Archaeology Open Day 2017
(c) Copyright Sunday Tasmanian.
It was great to be a part of the Archaeology Open Day at Willow Court on Sunday 12.02.2017. Despite heavy competition from the Wooden Boat Festival and Hobart Regatta in the south of the State and Festivale in the north, we were not disappointed with the turn out. A few hundred people took advantaged of the free entry, free history walks and free archaeology tours while some people took advantage of the two short plays presented by the Derwent Valley Players and a wonderful high tea in the Barracks.
Promotional Flyer Willow Court event February 2017
Waiting on higher quality copy from Southern Cross
Heritage Festival 2016
This is the second year the the Friends of Willow Court Special Committee of the Derwent Valley Council have had to run activities outside of the Council owned property for Heritage Festival. While no restoration works or setup work for the upcoming Dark MOFO event happened on the site, paying visitors had to look through the locked gates while Heritage Plasterer Mark Woodley and Associate Professor of Archaeology Heather Burke pointed to the last few years of work or investigation that they had been involved in. Despite this embarrassing stand by Councillors to not vote or discuss the Friends of Willow Court Heritage Tasmania proposal last Council meeting the visitors were treated to wonderful experiences, displays and discussions from the two arrange speakers.
Guests look through locked gates (c) Copyright 2016
Guest Bronwen Gunning Wrote
Thank you to Heather Burke for such an enthusiastic talk on Saturday.
A highlight was to be able to experience first hand such a fascinating collection of personal items from so long ago.
It was also encouraging to see so much interest in the site and it was especially pleasing to hear of future plans to continue uncovering more of the Willow Court story.
During the talk there was discussion of the lack of interest and funding from all levels of government. It is quite unbelievable that such an important aspect of not only Tasmania but Australia and Britain’s history has been so neglected.
Today there are those in public life who champion the acceptance and treatment of those suffering mental illness.There also seems to be many organisations; government, business and private based with similar aims.
Perhaps if those groups could also become advocates for the people for whom Willow Court was home it may well help in achieving their goals. Hopefully this exposure would also increase awareness and support for the conservation of Willow Court.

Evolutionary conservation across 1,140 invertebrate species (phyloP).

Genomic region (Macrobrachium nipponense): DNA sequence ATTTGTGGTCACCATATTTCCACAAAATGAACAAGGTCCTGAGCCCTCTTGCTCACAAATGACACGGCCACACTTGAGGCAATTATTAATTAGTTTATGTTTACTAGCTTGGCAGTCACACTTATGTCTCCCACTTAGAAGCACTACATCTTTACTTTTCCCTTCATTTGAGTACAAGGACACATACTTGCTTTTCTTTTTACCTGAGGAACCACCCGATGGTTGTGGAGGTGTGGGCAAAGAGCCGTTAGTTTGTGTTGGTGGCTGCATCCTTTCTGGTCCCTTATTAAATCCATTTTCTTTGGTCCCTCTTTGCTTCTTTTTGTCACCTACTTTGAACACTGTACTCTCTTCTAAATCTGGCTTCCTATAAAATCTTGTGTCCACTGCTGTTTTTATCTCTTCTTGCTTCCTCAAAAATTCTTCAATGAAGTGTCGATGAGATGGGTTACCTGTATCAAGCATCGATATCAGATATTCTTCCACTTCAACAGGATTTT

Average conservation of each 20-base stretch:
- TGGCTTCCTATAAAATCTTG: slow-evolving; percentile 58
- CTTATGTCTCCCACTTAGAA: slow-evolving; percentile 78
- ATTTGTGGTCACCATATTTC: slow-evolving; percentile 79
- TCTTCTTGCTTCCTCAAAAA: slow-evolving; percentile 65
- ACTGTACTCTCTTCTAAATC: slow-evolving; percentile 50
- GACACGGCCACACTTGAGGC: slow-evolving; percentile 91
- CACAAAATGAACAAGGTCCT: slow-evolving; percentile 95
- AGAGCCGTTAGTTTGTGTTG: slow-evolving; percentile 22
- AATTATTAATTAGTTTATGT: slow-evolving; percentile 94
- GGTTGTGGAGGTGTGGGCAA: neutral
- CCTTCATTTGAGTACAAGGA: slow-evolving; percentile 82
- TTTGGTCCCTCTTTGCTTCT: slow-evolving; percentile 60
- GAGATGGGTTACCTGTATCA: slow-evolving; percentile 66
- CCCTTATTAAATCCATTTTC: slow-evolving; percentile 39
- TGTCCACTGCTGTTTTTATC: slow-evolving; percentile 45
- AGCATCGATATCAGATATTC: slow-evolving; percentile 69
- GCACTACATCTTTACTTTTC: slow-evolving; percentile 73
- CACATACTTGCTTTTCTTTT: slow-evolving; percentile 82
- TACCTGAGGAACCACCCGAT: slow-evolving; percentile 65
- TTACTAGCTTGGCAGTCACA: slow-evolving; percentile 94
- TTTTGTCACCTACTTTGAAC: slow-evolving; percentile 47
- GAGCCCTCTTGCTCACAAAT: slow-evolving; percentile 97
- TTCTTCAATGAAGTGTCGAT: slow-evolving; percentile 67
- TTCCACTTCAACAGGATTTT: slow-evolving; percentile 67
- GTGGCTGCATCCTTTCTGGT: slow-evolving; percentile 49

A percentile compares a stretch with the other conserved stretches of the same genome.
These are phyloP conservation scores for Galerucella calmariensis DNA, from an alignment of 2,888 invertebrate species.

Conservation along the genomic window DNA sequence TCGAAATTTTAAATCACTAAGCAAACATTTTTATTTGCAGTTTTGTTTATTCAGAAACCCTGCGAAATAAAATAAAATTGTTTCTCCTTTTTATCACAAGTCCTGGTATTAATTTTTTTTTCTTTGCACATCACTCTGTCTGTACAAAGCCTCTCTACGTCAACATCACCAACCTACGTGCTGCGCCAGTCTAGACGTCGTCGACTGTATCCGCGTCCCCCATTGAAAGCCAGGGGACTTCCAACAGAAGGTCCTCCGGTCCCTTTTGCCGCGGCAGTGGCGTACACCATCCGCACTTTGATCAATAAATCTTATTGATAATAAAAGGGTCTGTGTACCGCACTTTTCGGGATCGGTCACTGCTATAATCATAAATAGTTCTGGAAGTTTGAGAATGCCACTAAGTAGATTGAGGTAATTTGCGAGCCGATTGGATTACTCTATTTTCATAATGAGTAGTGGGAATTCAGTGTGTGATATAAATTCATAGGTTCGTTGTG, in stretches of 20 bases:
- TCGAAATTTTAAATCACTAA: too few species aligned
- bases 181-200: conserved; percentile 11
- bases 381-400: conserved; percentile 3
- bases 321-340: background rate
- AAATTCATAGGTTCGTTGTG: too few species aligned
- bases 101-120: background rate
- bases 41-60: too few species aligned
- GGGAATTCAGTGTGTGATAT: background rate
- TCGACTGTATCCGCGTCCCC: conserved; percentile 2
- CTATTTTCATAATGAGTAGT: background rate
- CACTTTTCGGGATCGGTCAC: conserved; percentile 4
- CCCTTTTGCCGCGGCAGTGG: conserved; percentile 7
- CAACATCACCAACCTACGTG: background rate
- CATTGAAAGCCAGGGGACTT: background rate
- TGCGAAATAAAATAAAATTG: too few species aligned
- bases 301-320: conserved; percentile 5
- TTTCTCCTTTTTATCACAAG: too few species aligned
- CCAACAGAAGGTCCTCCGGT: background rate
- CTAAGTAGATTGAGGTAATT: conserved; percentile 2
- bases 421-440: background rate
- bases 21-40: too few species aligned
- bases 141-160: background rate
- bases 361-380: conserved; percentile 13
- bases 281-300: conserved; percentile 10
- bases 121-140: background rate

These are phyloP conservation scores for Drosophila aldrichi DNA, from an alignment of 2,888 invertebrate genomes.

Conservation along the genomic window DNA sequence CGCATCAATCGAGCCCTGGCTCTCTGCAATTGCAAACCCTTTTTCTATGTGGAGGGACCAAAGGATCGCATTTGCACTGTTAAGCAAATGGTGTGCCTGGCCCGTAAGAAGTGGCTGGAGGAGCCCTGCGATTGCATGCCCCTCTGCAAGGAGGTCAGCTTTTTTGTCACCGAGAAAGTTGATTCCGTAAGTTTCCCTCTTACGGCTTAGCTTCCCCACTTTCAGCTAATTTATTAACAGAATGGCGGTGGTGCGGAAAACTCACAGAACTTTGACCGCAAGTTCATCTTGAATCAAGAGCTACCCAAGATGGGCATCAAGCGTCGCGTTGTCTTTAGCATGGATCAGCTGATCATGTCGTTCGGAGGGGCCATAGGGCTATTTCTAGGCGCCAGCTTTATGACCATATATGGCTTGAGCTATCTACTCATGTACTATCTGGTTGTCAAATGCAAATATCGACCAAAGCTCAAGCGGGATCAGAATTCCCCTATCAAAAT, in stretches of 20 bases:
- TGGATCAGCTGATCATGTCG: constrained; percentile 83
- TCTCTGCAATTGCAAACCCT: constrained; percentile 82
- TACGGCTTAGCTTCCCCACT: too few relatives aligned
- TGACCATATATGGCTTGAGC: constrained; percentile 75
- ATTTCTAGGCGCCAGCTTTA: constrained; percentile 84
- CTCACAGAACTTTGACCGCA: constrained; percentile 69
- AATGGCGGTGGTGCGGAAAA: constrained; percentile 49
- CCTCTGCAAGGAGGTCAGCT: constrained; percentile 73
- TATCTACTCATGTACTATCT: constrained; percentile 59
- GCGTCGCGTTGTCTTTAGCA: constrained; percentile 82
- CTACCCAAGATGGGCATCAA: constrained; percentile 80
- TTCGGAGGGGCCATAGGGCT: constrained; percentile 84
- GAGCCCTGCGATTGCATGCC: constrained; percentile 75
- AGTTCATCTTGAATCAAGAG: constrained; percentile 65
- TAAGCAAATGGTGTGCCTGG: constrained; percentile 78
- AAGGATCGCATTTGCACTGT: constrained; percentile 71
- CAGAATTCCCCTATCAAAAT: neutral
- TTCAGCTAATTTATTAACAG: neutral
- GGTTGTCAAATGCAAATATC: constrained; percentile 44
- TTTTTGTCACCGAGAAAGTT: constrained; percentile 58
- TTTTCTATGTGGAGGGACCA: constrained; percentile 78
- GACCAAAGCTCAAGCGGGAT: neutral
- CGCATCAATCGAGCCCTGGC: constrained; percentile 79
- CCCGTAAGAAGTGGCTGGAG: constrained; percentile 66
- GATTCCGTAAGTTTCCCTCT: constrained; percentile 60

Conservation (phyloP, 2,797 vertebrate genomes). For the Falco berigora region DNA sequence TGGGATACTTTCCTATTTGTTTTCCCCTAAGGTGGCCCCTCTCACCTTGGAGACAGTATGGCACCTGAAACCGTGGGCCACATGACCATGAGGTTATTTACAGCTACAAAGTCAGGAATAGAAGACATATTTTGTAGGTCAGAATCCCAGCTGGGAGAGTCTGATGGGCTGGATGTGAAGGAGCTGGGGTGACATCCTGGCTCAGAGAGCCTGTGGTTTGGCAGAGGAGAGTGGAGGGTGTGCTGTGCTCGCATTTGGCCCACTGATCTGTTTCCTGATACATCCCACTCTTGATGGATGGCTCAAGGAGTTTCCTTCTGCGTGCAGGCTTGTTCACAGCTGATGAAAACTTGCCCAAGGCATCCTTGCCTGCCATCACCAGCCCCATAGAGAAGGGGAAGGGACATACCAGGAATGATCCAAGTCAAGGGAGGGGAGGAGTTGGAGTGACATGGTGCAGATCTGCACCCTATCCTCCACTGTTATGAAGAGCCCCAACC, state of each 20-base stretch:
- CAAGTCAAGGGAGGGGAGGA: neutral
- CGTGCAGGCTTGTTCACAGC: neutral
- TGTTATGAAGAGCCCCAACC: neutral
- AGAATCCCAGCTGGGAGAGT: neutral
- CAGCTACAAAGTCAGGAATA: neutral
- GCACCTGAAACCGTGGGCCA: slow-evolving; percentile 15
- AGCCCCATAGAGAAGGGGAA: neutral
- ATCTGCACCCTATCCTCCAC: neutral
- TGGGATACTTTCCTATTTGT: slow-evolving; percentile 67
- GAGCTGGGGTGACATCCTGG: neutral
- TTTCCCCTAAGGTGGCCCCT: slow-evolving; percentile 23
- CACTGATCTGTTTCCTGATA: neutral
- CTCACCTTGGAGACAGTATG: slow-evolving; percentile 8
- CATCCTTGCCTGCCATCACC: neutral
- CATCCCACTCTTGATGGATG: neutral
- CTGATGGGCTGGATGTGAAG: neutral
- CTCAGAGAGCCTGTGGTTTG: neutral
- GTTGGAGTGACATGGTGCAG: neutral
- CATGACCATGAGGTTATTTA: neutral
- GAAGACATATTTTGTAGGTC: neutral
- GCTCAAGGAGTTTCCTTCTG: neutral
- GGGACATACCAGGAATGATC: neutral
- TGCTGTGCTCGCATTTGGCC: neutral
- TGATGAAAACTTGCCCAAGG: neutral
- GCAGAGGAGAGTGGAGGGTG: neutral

During the talk I suggested that perhaps an “Antique Roadshow” type event may encourage people to share theirs stories, photographs and items relevant to the history of Willow Court. If widely promoted throughout Tasmania, as well as the mainland, this event could promote research and conservation work and encourage community support and participation in preserving this site for future generations.
A big thanks to all those behind the scenes who made it all possible. If not for the tireless efforts of a few then the story of Willow Court and all the souls who once dwelled there would be lost.
Wonderful words Bronwen Gunning, I’m sure the Friends of Willow Court agree with your suggestions.
The Derwent Valley Players performance at
Frascati House for the Heritage Festival.
Conflict and Consequences Display held in the
old K Ward for Heritage Festival May 2015
It has been a big weekend at Willow Court and the place was buzzing today and yesterday with anyone who has a passion for the place. Friday started early for some and was the accumulation of months of research and sourcing of information, personal stories, interviews, meetings, rehearsals and the extensive hunting for authentic items for display and for costumes for the drama. The Governor of Tasmania Professor Kate Warner opened the Friends of Willow Court Display and Play which were advertised during the Tasmanian Heritage Month. Along with invited guests she looked through the professional display which was an intersection between the lives of people who served in conflicts or behind in the local community effort and the Lachlan Park Hospital’s history and the lives that these people had before, after and during such conflict. Limited themes were chosen which told this story and also the story of the consequences of such conflict and the care and compassion of others. The generous support of many people and businesses has to be acknowledged because without this community effort this wouldn’t have happened. A special thank you to those families that allowed us to respectfully tell the stories of their loved ones, patient and worker alike. Of particular interest to me was the story of returned serviceman Bruce McLean, whose story of life within Millbrook Rise post WWII was told and while Bruce wasn’t the only person to return after conflict and time incarcerated as a prisoner of war, his is one of the limited stories we have permission to share.
Here is a small selections of photos of the display.
The opening night for the Heritage Festival 2015 and a Friends of Willow Court Member, Mr Tony Nicholson introduces Her Excellency The Governor of Tasmania Professor Kate Warner who inspects the Conflict and Consequences themed display which showed the junctions between conflict and the compassion and dedication of the hospital’s staff and patients alike during time of war.
Great event on the weekend from the Derwent Valley Players. Here are the photos. 11th -12th May 2013
A selection of media showing Open Days at Willow Court help by the “Friends of Willow Court”.
A short video of some highlights of the Open Day held on the 18 November 2012
An advertisement for a short play by Sharon Hutchison called “Meet The Matron” based on stories from the book “The Troubled Asylum”